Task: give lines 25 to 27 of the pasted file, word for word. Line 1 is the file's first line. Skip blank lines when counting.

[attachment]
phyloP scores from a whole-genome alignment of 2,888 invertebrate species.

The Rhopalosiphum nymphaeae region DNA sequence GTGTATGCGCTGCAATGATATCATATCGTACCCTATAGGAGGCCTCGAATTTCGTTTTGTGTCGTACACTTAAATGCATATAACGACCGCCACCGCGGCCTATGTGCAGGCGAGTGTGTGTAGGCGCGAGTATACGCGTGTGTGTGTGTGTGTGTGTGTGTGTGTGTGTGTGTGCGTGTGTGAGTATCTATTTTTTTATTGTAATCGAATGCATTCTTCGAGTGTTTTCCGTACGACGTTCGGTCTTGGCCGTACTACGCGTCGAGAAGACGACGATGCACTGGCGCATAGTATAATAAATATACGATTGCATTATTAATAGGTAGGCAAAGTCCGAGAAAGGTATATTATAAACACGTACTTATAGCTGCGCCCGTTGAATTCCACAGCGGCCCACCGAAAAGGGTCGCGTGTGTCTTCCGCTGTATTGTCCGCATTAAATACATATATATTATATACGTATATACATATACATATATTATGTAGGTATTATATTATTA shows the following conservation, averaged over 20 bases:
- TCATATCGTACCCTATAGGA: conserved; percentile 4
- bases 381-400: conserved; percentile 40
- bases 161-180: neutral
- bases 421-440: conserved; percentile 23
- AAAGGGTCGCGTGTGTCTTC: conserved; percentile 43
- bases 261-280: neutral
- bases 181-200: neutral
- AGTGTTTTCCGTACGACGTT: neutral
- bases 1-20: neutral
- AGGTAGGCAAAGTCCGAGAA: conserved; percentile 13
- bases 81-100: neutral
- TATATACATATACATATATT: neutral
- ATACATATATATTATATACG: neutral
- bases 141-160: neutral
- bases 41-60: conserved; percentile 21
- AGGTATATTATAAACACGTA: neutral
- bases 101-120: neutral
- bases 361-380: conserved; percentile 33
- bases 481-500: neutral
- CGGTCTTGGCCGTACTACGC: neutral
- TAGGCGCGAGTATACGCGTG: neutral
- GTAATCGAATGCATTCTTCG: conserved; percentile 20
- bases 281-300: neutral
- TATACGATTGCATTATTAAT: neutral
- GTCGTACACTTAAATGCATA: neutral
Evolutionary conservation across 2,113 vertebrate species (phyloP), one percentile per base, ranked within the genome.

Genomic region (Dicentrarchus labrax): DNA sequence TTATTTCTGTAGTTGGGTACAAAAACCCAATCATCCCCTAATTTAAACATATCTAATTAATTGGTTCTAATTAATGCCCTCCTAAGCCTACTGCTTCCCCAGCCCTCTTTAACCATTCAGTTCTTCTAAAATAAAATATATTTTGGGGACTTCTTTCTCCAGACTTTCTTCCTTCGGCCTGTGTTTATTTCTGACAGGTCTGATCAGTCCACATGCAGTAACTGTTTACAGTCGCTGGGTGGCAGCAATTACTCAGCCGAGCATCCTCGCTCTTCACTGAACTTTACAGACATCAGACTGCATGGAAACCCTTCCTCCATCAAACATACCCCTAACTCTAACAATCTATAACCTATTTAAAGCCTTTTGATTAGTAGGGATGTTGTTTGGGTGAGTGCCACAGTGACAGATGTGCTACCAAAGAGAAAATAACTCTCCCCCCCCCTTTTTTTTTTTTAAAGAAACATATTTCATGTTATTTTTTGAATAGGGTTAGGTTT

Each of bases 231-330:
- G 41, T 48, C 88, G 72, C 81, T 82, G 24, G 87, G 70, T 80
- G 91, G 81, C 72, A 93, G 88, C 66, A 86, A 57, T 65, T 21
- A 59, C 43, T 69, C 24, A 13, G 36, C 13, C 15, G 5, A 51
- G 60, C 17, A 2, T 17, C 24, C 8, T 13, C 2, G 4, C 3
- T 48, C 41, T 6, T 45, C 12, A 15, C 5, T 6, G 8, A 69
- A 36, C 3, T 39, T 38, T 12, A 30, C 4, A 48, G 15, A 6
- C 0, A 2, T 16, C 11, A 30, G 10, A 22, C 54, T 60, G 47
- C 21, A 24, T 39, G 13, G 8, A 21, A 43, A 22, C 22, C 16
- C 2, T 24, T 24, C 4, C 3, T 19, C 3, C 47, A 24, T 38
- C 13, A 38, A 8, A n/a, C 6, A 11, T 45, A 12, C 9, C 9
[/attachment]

- bases 281-300: neutral
- TATACGATTGCATTATTAAT: neutral
- GTCGTACACTTAAATGCATA: neutral